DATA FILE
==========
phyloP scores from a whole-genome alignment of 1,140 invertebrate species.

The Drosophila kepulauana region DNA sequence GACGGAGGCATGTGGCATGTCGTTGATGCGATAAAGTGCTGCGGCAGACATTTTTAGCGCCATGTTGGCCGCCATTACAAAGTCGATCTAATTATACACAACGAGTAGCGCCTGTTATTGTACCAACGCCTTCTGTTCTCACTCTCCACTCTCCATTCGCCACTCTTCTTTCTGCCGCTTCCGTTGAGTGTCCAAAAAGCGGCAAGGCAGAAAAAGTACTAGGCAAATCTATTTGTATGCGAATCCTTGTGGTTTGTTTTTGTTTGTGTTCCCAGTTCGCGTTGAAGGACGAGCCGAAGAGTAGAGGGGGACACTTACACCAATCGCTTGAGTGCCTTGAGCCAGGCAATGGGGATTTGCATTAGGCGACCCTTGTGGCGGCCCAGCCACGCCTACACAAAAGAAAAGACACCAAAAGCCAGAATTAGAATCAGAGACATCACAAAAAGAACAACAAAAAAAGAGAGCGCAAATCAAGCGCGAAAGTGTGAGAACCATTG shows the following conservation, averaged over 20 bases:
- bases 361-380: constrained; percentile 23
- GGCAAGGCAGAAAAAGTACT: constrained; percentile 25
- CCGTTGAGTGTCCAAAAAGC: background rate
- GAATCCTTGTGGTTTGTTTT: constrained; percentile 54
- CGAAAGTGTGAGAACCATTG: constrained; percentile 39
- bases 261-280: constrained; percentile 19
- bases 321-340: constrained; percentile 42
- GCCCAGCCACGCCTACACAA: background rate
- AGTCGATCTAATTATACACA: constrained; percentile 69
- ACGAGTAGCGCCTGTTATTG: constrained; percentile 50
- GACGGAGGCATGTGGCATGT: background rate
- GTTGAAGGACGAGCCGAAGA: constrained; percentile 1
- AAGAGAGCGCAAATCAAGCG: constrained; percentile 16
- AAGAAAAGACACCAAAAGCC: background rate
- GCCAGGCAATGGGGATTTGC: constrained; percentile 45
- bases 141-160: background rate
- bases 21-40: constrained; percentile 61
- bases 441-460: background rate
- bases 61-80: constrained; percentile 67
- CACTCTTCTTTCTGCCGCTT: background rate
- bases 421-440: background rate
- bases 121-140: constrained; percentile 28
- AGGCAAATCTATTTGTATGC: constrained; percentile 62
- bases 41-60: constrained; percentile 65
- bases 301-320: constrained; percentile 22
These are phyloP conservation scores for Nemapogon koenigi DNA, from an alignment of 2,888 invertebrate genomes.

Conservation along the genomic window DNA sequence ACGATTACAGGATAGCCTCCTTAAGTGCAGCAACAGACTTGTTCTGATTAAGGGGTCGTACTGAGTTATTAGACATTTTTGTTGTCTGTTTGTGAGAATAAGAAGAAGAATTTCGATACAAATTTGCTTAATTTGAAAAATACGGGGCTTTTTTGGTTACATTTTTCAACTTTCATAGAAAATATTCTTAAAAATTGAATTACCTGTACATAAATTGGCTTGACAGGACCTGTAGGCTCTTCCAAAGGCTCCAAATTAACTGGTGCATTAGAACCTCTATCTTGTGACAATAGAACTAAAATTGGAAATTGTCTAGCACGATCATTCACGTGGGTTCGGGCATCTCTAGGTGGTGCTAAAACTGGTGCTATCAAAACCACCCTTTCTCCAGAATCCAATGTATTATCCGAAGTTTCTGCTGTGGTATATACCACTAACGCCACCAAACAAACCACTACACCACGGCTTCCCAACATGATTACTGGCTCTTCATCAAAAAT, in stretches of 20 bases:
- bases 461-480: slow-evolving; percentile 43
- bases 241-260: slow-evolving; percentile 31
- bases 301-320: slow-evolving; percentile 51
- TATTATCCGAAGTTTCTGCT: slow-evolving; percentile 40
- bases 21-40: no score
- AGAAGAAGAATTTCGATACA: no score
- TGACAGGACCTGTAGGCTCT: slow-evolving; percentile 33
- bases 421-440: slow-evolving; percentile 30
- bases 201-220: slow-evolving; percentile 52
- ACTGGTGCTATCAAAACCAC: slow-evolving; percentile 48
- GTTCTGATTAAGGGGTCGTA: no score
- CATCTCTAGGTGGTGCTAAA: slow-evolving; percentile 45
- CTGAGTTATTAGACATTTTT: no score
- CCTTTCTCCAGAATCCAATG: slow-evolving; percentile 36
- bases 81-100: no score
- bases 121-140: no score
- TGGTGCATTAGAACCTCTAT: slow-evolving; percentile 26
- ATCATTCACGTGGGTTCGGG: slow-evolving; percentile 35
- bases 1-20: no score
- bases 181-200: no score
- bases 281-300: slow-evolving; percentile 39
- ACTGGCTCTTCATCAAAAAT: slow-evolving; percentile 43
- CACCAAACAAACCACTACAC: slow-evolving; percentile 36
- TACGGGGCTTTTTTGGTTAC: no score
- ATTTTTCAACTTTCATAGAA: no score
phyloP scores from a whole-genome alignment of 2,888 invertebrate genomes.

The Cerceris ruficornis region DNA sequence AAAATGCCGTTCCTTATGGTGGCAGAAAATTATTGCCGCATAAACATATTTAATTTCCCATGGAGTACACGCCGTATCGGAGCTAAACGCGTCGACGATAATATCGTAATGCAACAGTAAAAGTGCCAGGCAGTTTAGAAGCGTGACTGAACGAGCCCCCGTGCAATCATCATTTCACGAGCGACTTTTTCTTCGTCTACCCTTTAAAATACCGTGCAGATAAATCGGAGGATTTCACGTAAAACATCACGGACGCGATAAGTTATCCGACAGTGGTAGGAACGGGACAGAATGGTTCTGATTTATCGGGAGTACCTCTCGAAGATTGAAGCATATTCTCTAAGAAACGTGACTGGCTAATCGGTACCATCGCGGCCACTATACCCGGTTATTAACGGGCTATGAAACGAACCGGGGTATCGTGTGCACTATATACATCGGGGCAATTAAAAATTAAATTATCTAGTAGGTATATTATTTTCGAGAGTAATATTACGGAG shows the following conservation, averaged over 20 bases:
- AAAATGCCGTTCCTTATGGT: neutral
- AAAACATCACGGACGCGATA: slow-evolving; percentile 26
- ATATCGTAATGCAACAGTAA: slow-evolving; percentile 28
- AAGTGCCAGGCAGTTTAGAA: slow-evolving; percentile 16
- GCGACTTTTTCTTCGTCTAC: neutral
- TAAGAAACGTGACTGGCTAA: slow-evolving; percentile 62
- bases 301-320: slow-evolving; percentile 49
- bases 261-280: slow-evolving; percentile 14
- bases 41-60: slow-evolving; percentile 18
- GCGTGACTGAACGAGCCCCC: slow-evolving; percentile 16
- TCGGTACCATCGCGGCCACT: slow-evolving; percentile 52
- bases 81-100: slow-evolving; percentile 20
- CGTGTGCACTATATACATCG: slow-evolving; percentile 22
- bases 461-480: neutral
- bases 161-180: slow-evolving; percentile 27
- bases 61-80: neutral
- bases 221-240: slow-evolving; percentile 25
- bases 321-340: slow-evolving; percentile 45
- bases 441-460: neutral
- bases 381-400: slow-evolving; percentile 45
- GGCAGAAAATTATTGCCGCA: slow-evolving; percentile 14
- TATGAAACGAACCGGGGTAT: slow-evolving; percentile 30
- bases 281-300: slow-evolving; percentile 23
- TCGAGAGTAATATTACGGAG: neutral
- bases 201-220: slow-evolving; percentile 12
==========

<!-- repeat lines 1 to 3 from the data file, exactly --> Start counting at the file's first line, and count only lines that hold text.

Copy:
phyloP scores from a whole-genome alignment of 1,140 invertebrate species.

The Drosophila kepulauana region DNA sequence GACGGAGGCATGTGGCATGTCGTTGATGCGATAAAGTGCTGCGGCAGACATTTTTAGCGCCATGTTGGCCGCCATTACAAAGTCGATCTAATTATACACAACGAGTAGCGCCTGTTATTGTACCAACGCCTTCTGTTCTCACTCTCCACTCTCCATTCGCCACTCTTCTTTCTGCCGCTTCCGTTGAGTGTCCAAAAAGCGGCAAGGCAGAAAAAGTACTAGGCAAATCTATTTGTATGCGAATCCTTGTGGTTTGTTTTTGTTTGTGTTCCCAGTTCGCGTTGAAGGACGAGCCGAAGAGTAGAGGGGGACACTTACACCAATCGCTTGAGTGCCTTGAGCCAGGCAATGGGGATTTGCATTAGGCGACCCTTGTGGCGGCCCAGCCACGCCTACACAAAAGAAAAGACACCAAAAGCCAGAATTAGAATCAGAGACATCACAAAAAGAACAACAAAAAAAGAGAGCGCAAATCAAGCGCGAAAGTGTGAGAACCATTG shows the following conservation, averaged over 20 bases:
- bases 361-380: constrained; percentile 23